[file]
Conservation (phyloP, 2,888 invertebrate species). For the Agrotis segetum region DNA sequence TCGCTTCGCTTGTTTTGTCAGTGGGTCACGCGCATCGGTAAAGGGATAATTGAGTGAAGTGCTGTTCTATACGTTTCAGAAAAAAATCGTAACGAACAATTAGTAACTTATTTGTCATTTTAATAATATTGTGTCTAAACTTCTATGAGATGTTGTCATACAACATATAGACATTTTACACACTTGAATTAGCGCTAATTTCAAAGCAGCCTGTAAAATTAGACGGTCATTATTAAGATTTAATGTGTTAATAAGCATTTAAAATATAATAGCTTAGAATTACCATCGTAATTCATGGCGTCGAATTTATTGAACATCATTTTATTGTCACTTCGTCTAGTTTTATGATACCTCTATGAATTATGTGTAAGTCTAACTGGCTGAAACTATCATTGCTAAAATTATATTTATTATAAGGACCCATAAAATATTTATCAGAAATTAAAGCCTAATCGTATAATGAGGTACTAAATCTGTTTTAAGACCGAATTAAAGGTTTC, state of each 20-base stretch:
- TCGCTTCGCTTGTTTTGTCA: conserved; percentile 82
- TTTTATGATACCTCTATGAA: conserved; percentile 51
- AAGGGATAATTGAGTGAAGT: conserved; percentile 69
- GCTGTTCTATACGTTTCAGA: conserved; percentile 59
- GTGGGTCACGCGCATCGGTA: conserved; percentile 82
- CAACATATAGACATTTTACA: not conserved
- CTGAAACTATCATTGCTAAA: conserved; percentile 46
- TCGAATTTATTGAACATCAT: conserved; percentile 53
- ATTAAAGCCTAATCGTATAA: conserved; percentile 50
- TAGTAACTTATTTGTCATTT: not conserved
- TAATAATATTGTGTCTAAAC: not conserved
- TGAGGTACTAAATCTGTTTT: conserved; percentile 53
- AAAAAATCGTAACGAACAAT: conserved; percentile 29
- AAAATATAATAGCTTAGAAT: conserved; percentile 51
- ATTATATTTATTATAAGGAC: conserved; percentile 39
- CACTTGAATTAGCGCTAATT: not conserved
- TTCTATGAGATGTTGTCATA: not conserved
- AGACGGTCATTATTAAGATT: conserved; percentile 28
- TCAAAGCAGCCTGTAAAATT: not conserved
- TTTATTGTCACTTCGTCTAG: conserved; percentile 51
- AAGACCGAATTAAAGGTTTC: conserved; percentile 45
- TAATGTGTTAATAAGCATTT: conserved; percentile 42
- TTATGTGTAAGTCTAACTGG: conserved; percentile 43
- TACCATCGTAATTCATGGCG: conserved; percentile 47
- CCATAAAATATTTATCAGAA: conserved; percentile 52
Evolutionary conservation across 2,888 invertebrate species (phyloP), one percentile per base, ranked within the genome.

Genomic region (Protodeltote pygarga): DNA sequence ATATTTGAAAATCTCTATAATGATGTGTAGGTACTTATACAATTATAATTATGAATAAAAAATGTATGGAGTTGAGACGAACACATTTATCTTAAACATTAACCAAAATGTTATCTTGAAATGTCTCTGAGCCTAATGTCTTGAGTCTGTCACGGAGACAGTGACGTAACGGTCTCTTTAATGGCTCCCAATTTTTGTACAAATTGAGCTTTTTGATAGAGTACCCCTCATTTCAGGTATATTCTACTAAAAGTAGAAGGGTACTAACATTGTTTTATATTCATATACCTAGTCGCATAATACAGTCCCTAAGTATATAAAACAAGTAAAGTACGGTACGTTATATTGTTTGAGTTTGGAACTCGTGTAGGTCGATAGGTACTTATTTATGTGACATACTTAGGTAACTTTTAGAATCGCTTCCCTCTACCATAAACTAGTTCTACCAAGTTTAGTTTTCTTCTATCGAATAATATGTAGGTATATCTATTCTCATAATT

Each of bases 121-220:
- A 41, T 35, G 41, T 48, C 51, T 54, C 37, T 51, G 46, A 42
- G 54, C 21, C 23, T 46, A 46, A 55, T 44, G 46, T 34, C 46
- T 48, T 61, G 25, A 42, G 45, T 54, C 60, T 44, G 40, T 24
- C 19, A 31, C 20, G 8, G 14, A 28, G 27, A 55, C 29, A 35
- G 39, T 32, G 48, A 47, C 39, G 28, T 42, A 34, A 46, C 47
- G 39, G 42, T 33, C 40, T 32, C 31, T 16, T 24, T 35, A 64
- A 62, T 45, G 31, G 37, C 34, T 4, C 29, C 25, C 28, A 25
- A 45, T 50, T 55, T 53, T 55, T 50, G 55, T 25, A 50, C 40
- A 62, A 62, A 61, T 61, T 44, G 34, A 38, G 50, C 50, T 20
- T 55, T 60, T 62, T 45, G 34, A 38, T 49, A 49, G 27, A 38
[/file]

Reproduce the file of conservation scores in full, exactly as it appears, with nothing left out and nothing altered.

Conservation (phyloP, 2,888 invertebrate species). For the Agrotis segetum region DNA sequence TCGCTTCGCTTGTTTTGTCAGTGGGTCACGCGCATCGGTAAAGGGATAATTGAGTGAAGTGCTGTTCTATACGTTTCAGAAAAAAATCGTAACGAACAATTAGTAACTTATTTGTCATTTTAATAATATTGTGTCTAAACTTCTATGAGATGTTGTCATACAACATATAGACATTTTACACACTTGAATTAGCGCTAATTTCAAAGCAGCCTGTAAAATTAGACGGTCATTATTAAGATTTAATGTGTTAATAAGCATTTAAAATATAATAGCTTAGAATTACCATCGTAATTCATGGCGTCGAATTTATTGAACATCATTTTATTGTCACTTCGTCTAGTTTTATGATACCTCTATGAATTATGTGTAAGTCTAACTGGCTGAAACTATCATTGCTAAAATTATATTTATTATAAGGACCCATAAAATATTTATCAGAAATTAAAGCCTAATCGTATAATGAGGTACTAAATCTGTTTTAAGACCGAATTAAAGGTTTC, state of each 20-base stretch:
- TCGCTTCGCTTGTTTTGTCA: conserved; percentile 82
- TTTTATGATACCTCTATGAA: conserved; percentile 51
- AAGGGATAATTGAGTGAAGT: conserved; percentile 69
- GCTGTTCTATACGTTTCAGA: conserved; percentile 59
- GTGGGTCACGCGCATCGGTA: conserved; percentile 82
- CAACATATAGACATTTTACA: not conserved
- CTGAAACTATCATTGCTAAA: conserved; percentile 46
- TCGAATTTATTGAACATCAT: conserved; percentile 53
- ATTAAAGCCTAATCGTATAA: conserved; percentile 50
- TAGTAACTTATTTGTCATTT: not conserved
- TAATAATATTGTGTCTAAAC: not conserved
- TGAGGTACTAAATCTGTTTT: conserved; percentile 53
- AAAAAATCGTAACGAACAAT: conserved; percentile 29
- AAAATATAATAGCTTAGAAT: conserved; percentile 51
- ATTATATTTATTATAAGGAC: conserved; percentile 39
- CACTTGAATTAGCGCTAATT: not conserved
- TTCTATGAGATGTTGTCATA: not conserved
- AGACGGTCATTATTAAGATT: conserved; percentile 28
- TCAAAGCAGCCTGTAAAATT: not conserved
- TTTATTGTCACTTCGTCTAG: conserved; percentile 51
- AAGACCGAATTAAAGGTTTC: conserved; percentile 45
- TAATGTGTTAATAAGCATTT: conserved; percentile 42
- TTATGTGTAAGTCTAACTGG: conserved; percentile 43
- TACCATCGTAATTCATGGCG: conserved; percentile 47
- CCATAAAATATTTATCAGAA: conserved; percentile 52
Evolutionary conservation across 2,888 invertebrate species (phyloP), one percentile per base, ranked within the genome.

Genomic region (Protodeltote pygarga): DNA sequence ATATTTGAAAATCTCTATAATGATGTGTAGGTACTTATACAATTATAATTATGAATAAAAAATGTATGGAGTTGAGACGAACACATTTATCTTAAACATTAACCAAAATGTTATCTTGAAATGTCTCTGAGCCTAATGTCTTGAGTCTGTCACGGAGACAGTGACGTAACGGTCTCTTTAATGGCTCCCAATTTTTGTACAAATTGAGCTTTTTGATAGAGTACCCCTCATTTCAGGTATATTCTACTAAAAGTAGAAGGGTACTAACATTGTTTTATATTCATATACCTAGTCGCATAATACAGTCCCTAAGTATATAAAACAAGTAAAGTACGGTACGTTATATTGTTTGAGTTTGGAACTCGTGTAGGTCGATAGGTACTTATTTATGTGACATACTTAGGTAACTTTTAGAATCGCTTCCCTCTACCATAAACTAGTTCTACCAAGTTTAGTTTTCTTCTATCGAATAATATGTAGGTATATCTATTCTCATAATT

Each of bases 121-220:
- A 41, T 35, G 41, T 48, C 51, T 54, C 37, T 51, G 46, A 42
- G 54, C 21, C 23, T 46, A 46, A 55, T 44, G 46, T 34, C 46
- T 48, T 61, G 25, A 42, G 45, T 54, C 60, T 44, G 40, T 24
- C 19, A 31, C 20, G 8, G 14, A 28, G 27, A 55, C 29, A 35
- G 39, T 32, G 48, A 47, C 39, G 28, T 42, A 34, A 46, C 47
- G 39, G 42, T 33, C 40, T 32, C 31, T 16, T 24, T 35, A 64
- A 62, T 45, G 31, G 37, C 34, T 4, C 29, C 25, C 28, A 25
- A 45, T 50, T 55, T 53, T 55, T 50, G 55, T 25, A 50, C 40
- A 62, A 62, A 61, T 61, T 44, G 34, A 38, G 50, C 50, T 20
- T 55, T 60, T 62, T 45, G 34, A 38, T 49, A 49, G 27, A 38